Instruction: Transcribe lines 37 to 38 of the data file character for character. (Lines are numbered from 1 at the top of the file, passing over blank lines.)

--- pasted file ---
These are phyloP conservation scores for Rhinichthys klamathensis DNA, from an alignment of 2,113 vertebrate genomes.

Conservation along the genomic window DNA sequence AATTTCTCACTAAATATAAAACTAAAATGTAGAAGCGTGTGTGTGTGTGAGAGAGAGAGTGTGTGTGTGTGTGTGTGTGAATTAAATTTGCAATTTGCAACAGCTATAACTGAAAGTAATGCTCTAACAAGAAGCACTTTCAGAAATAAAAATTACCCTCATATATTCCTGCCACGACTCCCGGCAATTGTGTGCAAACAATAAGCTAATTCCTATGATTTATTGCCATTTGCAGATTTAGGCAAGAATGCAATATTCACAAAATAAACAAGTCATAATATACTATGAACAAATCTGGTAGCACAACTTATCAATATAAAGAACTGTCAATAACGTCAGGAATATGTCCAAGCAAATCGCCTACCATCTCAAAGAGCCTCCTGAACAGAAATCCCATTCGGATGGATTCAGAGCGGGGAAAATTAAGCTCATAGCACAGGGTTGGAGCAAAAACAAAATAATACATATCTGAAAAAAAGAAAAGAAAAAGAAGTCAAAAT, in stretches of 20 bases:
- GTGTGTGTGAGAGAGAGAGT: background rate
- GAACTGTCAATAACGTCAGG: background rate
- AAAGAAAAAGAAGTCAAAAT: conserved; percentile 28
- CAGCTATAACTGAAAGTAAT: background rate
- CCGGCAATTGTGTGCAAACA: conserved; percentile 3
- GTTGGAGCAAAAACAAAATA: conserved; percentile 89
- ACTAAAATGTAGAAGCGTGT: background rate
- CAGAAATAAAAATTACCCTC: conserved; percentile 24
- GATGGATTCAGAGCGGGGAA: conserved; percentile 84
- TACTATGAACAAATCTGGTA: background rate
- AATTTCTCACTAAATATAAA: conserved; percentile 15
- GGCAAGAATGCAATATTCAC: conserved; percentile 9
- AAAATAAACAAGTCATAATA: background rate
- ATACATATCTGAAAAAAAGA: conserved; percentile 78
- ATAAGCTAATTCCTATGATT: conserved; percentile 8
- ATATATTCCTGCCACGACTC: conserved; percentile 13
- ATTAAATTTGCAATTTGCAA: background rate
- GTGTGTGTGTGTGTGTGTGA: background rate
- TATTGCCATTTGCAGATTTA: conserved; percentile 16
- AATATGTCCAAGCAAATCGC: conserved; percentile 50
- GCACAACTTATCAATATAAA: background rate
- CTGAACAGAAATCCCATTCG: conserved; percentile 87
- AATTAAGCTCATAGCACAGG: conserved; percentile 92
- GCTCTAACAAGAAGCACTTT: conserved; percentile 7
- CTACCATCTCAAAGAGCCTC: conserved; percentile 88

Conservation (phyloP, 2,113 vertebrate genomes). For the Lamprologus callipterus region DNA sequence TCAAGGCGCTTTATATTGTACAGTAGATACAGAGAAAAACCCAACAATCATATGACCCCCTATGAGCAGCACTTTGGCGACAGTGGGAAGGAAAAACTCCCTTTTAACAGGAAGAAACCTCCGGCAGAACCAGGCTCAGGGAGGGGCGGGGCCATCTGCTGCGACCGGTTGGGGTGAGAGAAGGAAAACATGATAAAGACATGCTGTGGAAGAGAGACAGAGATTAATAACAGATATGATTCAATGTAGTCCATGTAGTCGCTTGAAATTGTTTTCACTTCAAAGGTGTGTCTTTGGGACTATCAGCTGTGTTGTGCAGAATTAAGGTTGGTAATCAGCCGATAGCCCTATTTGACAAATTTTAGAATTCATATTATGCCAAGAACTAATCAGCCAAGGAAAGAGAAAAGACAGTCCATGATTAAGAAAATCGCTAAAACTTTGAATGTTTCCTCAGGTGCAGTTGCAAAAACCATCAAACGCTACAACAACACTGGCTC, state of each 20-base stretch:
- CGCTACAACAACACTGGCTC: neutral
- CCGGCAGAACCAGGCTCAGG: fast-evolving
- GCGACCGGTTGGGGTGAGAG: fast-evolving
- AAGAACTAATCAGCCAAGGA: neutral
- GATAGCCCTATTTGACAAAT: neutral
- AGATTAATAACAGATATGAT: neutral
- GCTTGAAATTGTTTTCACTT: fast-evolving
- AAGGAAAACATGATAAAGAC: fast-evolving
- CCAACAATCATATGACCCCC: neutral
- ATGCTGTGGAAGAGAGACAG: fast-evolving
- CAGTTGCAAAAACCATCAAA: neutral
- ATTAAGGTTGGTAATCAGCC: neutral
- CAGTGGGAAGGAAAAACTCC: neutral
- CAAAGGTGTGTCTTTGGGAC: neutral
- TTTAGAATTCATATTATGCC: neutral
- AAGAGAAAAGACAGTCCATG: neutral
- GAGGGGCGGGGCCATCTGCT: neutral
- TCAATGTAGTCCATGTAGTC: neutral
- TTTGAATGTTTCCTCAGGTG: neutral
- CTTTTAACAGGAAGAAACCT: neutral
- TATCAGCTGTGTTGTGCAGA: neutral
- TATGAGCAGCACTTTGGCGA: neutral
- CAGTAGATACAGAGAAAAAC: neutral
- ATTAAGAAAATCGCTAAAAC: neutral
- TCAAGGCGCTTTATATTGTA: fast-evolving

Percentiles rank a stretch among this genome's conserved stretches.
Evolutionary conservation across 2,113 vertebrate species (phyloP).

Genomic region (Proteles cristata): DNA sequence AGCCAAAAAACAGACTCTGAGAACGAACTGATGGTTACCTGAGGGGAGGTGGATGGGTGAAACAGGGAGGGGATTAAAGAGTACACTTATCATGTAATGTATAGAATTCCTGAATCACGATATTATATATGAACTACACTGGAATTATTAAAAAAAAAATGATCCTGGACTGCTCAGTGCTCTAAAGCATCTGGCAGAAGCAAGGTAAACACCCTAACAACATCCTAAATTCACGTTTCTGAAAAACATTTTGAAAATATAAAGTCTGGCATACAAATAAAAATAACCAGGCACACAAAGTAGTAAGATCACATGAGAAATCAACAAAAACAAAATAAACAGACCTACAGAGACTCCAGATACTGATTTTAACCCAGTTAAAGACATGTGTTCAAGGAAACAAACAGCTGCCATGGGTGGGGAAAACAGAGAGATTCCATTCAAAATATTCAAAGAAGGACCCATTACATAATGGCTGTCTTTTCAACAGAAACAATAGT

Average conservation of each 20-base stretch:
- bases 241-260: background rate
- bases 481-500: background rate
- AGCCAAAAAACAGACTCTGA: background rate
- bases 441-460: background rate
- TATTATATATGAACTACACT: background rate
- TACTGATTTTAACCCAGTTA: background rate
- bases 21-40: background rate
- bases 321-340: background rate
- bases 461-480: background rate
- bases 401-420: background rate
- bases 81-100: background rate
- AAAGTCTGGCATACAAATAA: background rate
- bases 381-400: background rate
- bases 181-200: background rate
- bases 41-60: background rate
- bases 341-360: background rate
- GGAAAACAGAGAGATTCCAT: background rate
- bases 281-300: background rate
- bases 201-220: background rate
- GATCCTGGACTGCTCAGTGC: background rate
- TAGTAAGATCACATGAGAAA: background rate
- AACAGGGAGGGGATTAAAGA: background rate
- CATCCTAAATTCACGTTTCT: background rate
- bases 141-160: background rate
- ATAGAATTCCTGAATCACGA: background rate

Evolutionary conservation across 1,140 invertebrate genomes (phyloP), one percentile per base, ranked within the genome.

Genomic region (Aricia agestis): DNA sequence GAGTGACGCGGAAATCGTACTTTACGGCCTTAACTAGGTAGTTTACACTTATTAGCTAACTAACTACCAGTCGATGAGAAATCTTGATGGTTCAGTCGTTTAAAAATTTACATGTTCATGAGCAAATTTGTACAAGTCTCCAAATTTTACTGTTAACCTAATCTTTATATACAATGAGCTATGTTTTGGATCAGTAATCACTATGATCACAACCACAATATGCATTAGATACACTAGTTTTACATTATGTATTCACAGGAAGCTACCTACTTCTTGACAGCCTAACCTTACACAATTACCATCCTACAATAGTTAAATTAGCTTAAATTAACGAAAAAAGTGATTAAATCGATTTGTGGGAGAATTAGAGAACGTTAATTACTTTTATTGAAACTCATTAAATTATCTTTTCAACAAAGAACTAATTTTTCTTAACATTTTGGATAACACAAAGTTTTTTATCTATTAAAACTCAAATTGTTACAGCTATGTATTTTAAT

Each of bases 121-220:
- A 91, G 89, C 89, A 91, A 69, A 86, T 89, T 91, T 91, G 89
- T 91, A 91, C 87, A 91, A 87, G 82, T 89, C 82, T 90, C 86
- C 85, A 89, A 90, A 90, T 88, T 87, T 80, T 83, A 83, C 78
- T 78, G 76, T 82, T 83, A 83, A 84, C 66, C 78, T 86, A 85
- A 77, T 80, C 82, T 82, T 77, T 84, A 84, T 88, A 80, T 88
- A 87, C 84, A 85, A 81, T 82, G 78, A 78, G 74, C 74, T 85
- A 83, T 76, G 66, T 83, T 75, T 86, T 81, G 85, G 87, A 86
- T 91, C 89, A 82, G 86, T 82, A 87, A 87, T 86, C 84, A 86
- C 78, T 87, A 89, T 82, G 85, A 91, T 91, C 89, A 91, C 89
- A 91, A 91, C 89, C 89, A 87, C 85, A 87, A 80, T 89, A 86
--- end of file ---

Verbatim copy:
- CCAACAATCATATGACCCCC: neutral
- ATGCTGTGGAAGAGAGACAG: fast-evolving